The need for a high level of protection for these meant withdrawing large numbers of escorts from the routine trade convoys. Amongst those left without adequate defence were RB 1 and SC 107, both eastbound from America, and SL 125, northbound from Freetown. All three were at sea at the same time as the TORCH convoys. Predictably, Admiral Donitz threw the full weight of his 140 Atlantic U-boat fleet against the now vulnerable trade convoys, which between them lost thirty-one ships and 792 men.

While this unprecedented massacre was in progress, the troop-carrying convoys slipped miraculously through entirely without incident. There is nothing on record to say that the trade convoys RB 1, SC 107 and SL 125 were sacrificed to ensure the safe passage of the TORCH convoys but one can’t help but think this would have been the case.


Australia’s Future Frigates:


The Commonwealth Government recently released Australia’s first Naval Shipbuilding Plan (NSP), outlining the nation’s largest programme of naval shipbuilding and sustainment. Below are the 3 options being considered for the nine future frigates. The chosen option will be promulgated this year, with building to commence in 2020 and delivery of the first frigate from about 2027.

      Option 1: The Italian frigate Carabiniere

Option 2: Spain’s ESPS Cristobal Colon

   Option 3: The UK’s Type 26 Frigate







RN Snippits:


Flagship Going:

HMS Ocean, the Royal Navy’s flagship will be decommissioned in 2018, her role will be taken by the two new Queen Elizabeth class aircraft carriers.


Type 31 Frigates:

According to The Times, BAE Systems and Babcock International are expected to bid against each other for a £2bn contract for six Type 31 Frigates. The £2bn contact suggests a cost per ship of around £330m. The new class of frigates will be more affordable than the Type 26. The Type 31 plan is expected to follow a similar pattern to that of the Queen Elizabeth carriers and early Type 45 Destroyers with blocks to be built in yards around the UK and assembled on the Clyde. An independent report into the National Shipbuilding Strategy by Sir John Parker has recommended that the new Type 31 Frigates be built across the UK, with blocks being constructed in yards in both Scotland and England.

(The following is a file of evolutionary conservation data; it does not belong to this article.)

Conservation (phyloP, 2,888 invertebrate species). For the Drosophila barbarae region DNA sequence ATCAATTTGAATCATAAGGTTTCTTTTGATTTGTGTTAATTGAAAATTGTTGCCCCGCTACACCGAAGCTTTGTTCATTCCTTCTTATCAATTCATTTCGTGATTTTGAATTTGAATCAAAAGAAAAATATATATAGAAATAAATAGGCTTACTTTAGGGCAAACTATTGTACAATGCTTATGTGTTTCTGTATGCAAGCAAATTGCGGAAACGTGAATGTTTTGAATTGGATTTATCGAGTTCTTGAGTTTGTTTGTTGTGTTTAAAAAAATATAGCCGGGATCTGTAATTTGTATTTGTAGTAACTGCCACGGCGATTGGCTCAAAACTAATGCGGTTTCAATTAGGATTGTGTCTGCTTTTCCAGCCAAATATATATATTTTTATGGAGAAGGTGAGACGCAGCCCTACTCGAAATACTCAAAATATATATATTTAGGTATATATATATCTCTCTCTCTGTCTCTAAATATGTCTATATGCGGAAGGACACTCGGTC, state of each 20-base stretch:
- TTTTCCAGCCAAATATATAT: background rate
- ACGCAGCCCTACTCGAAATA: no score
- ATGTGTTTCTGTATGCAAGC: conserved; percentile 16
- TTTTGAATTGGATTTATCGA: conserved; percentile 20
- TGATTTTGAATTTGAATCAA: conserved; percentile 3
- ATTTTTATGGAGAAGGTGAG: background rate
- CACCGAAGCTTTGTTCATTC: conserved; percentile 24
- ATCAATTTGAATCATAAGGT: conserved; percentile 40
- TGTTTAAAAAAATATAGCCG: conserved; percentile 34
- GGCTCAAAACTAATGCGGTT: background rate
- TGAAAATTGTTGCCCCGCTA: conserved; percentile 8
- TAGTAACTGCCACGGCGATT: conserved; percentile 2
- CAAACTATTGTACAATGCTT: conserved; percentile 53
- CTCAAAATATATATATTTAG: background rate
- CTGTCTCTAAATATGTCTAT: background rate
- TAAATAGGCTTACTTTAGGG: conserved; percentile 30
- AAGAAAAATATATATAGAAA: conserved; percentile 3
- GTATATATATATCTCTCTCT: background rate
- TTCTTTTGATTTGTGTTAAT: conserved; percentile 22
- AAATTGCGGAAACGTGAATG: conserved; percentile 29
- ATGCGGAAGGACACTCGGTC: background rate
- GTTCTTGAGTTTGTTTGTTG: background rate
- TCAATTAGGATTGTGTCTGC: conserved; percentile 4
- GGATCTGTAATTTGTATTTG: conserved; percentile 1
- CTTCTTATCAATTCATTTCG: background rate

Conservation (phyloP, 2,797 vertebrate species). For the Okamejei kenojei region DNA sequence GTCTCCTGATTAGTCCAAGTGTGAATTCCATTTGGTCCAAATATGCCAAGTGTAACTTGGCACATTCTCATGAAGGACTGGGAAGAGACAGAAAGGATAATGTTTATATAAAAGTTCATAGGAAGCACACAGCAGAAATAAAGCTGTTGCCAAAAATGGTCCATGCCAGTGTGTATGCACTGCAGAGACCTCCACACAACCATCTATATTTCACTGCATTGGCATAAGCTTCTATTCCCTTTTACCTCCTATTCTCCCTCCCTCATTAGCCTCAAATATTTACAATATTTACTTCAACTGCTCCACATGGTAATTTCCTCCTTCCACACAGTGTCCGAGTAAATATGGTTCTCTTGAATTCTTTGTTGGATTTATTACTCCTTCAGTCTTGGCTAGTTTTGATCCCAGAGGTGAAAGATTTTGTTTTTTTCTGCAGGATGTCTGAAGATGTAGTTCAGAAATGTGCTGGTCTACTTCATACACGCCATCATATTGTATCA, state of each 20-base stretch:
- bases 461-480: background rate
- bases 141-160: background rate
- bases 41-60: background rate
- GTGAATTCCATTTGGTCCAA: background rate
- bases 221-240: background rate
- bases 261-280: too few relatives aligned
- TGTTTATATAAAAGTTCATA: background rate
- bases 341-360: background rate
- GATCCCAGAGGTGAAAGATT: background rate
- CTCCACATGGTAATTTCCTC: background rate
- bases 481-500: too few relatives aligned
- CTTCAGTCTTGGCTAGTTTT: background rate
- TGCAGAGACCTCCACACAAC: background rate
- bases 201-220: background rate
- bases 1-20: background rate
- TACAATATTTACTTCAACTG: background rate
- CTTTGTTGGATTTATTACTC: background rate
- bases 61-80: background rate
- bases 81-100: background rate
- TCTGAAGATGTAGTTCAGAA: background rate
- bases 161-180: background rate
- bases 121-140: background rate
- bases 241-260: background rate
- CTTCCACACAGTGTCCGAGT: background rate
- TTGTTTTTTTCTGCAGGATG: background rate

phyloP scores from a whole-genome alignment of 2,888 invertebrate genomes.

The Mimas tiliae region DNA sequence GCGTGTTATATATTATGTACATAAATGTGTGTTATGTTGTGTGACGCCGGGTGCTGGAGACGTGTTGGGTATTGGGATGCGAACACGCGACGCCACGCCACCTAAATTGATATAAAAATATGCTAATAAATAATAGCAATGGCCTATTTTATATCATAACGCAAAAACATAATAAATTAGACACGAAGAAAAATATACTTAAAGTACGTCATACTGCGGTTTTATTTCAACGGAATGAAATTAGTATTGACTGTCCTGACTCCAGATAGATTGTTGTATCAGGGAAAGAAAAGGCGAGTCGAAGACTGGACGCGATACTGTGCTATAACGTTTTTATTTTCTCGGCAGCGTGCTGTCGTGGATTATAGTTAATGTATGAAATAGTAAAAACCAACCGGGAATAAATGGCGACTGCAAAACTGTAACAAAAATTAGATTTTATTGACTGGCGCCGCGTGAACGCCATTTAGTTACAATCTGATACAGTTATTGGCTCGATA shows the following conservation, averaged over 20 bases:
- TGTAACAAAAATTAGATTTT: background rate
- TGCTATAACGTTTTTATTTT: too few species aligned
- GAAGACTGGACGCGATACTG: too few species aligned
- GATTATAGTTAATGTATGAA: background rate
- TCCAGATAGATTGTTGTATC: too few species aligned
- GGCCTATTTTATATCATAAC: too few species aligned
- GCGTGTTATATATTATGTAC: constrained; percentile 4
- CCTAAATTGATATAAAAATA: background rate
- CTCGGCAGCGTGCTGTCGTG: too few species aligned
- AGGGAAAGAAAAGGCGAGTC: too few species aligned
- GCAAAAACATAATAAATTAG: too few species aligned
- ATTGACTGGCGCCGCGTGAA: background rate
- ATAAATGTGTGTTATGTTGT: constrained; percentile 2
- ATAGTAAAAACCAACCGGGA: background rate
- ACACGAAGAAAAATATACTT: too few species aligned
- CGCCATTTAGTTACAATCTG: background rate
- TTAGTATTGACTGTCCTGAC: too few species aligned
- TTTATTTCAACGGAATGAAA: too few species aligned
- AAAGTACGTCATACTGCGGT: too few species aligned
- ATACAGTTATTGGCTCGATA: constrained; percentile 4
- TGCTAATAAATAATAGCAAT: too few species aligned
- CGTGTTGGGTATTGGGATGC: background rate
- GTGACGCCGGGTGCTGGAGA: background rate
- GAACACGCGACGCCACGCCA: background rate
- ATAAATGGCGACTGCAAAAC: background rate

Type 26 Frigates:

In July the UK Government gave the green light to BAE Systems to build three of the new Type 26 anti-submarine warfare frigates in a £3.7 billion deal. The contract is for the first batch of a promised fleet of eight such ships to replace the current Type 23 frigates as escorts for the new Queen Elizabeth class aircraft carriers and to protect units of the nuclear submarine fleet as they arrive and depart from their base in Scotland. The first Type 26 is now scheduled to be accepted by the RN around the late 2020’s some years after the first Type 23 frigate, HMS Argyll, is planned to be paid off.


Point to ponder!

Be respectful of all opinions, unless they’re wrong, obviously



That’s all folks;


Cheers aye – Ian 









HMS GANGES Queensland Division – Newsletter Sep-Oct 2017



Queensland Division

Newsletter No 60


September – October 2017


 Welcome aboard everyone,


Unfortunately I start this newsletter with sad news of the passing of ex Ganges man Gerry Hughes, I have been advised by his partner that Gerry passed away earlier this year. RIP Shipmate


Also apologies for the lateness of this newsletter, I have now moved to Burrum Heads and purchased a new computer as my old one was KIA on the way up here.